Rotavirus disease is known to be the most important cause of severe gastroenteritis in children worldwide. It affects nearly all children by the age of five years. Transmission of the virus occurs mainly through the faecal-oral route. Complications that are associated with rotavirus infection include malnutrition and dehydration. These may have a fatal outcome. Vaccination against rotavirus disease is the most efficient way to protect children against rotavirus infection and can save many lives. Primarily, treatment is aimed at rehydration to replace fluid and electrolyte losses.
Author Gail MkeleSource: SA Pharmaceutical Journal 79, pp 28 –30 (2012)More Less
Excessive and inappropriate use of antibiotics is a major concern in the management of acute rhinosinusitis. This is largely due to the difficulty in differentiating between viral and bacterial infections of the upper respiratory tract. To address this issue, national practice guidelines for the treatment of upper respiratory tract infections have been developed in South Africa. These guidelines are frequently updated as new information becomes available. This article provides a brief overview for the pharmacist on the current guideline-recommended approach to the treatment of acute bacterial rhinosinusitis.
Author Mojakgomo MotswalediSource: SA Pharmaceutical Journal 79, pp 32 –36 (2012)More Less
Scalp diseases are common in both children and adults. They can occur as primary scalp diseases, such as tinea capitis, traction alopecia, folliculitis keloidalis nuchae, and folliculitis decalvans, or as part of a generalised skin disease, like atopic dermatitis, seborrhoeic dermatitis, psoriasis, lichen planus, pityriasis rubra pilaris, and secondary syphilis. Scalp disorders can be non-scarring and reversible, while others can cause scarring, and are often permanent.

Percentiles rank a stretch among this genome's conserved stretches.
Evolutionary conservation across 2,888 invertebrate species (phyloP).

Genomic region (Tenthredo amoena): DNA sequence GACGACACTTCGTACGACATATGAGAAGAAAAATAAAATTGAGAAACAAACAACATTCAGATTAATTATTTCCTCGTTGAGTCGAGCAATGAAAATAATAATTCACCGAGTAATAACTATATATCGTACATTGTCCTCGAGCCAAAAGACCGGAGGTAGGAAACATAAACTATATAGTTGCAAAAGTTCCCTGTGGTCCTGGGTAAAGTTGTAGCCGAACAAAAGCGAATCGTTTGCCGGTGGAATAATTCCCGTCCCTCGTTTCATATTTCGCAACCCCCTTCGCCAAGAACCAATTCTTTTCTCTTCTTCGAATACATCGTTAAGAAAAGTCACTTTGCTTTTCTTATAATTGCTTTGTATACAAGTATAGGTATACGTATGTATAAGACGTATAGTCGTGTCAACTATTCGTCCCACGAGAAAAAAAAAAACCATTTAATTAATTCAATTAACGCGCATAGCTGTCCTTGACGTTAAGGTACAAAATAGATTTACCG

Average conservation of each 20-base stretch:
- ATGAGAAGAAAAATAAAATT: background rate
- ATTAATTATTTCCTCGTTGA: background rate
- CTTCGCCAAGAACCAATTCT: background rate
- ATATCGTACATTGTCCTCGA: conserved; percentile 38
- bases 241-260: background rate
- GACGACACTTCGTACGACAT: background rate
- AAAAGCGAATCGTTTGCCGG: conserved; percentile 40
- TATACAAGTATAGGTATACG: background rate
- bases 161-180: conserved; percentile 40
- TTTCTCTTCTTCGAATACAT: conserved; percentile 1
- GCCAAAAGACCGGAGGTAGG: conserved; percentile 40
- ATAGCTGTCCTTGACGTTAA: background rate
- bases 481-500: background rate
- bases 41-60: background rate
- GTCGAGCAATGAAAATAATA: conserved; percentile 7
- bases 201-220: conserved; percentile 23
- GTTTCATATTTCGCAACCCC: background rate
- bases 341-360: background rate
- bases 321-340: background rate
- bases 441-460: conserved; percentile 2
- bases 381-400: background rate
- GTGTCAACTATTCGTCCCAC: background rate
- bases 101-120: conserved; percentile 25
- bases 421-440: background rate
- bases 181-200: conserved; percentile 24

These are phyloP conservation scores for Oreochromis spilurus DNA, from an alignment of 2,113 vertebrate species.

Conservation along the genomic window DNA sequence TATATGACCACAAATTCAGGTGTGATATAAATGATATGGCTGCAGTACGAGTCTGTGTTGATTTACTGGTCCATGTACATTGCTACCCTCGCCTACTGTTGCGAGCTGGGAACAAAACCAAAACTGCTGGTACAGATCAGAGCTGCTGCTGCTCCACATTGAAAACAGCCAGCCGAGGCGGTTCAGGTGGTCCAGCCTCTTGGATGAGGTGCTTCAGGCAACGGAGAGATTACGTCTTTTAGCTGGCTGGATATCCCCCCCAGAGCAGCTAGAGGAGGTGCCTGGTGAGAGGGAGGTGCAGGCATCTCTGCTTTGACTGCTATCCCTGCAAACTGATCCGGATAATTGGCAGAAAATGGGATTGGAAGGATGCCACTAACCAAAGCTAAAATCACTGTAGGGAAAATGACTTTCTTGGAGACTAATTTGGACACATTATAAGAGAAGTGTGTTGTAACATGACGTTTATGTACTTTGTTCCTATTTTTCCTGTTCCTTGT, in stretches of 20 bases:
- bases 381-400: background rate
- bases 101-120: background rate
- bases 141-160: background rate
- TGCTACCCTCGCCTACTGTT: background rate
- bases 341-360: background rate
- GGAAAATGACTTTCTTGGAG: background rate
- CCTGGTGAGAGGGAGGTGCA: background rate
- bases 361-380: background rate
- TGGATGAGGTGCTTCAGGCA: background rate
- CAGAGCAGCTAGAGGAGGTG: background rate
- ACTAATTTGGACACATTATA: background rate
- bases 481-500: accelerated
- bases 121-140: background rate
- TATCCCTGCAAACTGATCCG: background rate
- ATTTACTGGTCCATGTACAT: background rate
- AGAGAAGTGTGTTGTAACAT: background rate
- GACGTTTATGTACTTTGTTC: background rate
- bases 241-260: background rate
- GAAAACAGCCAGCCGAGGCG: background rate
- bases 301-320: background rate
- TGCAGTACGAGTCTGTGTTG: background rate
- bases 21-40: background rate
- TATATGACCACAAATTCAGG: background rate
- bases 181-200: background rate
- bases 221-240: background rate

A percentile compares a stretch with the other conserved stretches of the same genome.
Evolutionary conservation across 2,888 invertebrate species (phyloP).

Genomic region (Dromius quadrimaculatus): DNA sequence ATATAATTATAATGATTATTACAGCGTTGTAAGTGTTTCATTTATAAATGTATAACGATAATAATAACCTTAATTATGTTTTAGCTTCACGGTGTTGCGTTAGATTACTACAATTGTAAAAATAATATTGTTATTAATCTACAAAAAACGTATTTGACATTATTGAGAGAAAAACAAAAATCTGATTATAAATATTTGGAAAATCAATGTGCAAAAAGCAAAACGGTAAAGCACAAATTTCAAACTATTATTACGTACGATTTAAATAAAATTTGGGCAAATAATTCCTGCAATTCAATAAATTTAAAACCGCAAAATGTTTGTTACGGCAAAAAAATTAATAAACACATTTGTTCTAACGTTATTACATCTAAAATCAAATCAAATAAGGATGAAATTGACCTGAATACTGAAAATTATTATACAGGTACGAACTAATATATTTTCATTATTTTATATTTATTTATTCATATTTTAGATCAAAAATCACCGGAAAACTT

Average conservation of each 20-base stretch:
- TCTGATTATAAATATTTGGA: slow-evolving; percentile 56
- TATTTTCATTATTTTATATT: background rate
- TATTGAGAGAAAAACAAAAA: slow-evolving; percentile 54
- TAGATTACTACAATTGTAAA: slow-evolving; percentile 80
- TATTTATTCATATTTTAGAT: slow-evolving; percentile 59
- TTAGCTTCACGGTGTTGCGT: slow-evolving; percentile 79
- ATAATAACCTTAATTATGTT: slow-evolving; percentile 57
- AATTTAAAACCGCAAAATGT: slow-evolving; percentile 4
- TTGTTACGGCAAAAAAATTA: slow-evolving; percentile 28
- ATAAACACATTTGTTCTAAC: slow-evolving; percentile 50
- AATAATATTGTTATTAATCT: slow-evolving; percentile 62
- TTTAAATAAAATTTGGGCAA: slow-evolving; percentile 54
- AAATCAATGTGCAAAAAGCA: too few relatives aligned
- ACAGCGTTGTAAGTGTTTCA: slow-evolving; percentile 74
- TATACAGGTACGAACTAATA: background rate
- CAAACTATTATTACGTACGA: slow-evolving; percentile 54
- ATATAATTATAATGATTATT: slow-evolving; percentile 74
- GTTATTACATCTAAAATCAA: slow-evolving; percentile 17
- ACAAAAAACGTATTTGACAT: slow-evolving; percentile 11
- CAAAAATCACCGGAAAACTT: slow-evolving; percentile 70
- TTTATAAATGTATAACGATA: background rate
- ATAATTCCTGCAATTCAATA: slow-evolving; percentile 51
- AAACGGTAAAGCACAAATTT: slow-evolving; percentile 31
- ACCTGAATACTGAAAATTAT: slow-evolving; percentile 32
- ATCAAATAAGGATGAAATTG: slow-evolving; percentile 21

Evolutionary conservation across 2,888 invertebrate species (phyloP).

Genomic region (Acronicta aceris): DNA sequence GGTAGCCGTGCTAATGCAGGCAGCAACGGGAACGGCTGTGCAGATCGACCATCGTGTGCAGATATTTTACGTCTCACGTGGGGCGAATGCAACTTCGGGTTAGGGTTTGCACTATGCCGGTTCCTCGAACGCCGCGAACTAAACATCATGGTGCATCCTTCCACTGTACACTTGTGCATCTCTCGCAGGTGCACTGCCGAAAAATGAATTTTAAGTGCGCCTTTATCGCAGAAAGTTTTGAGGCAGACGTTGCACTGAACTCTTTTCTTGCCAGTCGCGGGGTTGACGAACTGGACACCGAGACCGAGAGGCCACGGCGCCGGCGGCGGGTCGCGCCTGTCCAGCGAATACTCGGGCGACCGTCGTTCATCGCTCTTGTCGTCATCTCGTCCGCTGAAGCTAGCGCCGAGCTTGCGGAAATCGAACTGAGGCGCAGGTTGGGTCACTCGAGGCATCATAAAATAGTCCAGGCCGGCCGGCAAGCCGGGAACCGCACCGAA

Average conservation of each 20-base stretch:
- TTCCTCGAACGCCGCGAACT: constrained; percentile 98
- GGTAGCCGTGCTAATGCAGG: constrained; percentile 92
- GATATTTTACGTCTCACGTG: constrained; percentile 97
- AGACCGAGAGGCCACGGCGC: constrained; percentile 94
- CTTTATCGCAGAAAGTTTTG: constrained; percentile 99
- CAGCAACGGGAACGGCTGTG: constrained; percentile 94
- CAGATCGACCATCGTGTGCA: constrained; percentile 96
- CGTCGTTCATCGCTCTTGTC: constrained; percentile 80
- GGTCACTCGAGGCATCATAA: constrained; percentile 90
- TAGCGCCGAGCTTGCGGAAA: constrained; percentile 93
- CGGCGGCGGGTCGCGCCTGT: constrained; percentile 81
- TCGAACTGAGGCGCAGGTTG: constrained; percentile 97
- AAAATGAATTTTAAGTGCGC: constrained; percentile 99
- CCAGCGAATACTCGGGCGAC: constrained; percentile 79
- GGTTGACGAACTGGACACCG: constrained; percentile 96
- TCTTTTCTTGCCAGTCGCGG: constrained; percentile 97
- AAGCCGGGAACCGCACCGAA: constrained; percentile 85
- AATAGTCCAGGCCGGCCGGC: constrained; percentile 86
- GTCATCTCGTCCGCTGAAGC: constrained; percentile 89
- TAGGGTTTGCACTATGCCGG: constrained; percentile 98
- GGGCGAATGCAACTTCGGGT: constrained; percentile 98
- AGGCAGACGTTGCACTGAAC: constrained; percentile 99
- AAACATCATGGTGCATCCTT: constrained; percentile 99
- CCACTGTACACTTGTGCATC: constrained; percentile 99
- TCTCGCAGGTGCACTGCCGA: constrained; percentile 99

Review of antimicrobial use in patients admitted to an ICU and high care unit in a private healthcare setting : forumAuthor Kristien Van SchalkwykSource: SA Pharmaceutical Journal 79, pp 37 –39 (2012)More Less
The increased emergence of resistance of bacteria to antibiotics has become a serious concern as there is a limited pipeline of new antibiotics, especially those with novel mechanisms of action. In order to preserve the current antibiotic arsenal, antibiotic stewardship has been proposed to reduce overuse and the correct selection of these agents. The hospital where the study was conducted runs a multidisciplinary antibiotic stewardship round once per week.
Author Gary BlackSource: SA Pharmaceutical Journal 79, pp 41 –43 (2012)More Less
As authorised prescribers, doctors have the power of the prescribing pen, with access to all schedules of medicine. Doctors are not infallible and can be easily drawn into a situation in which they may abuse their prescribing powers, either to feed their own addiction, prescribe outside of their scope of practice, inappropriately treat family members or perpetuate the addictive habits of close friends.
Source: SA Pharmaceutical Journal 79 (2012)More Less
Author Billy FutterSource: SA Pharmaceutical Journal 79 (2012)More Less
Research continues to show that pharmacist interventions can make significant differences to the safe, effective and accessible use of pharmaceuticals, as well as dramatically improve the quality of life of the community. How many pharmacists are making those interventions and how does the public react? We consider a few diverse aspects that relate to this issue.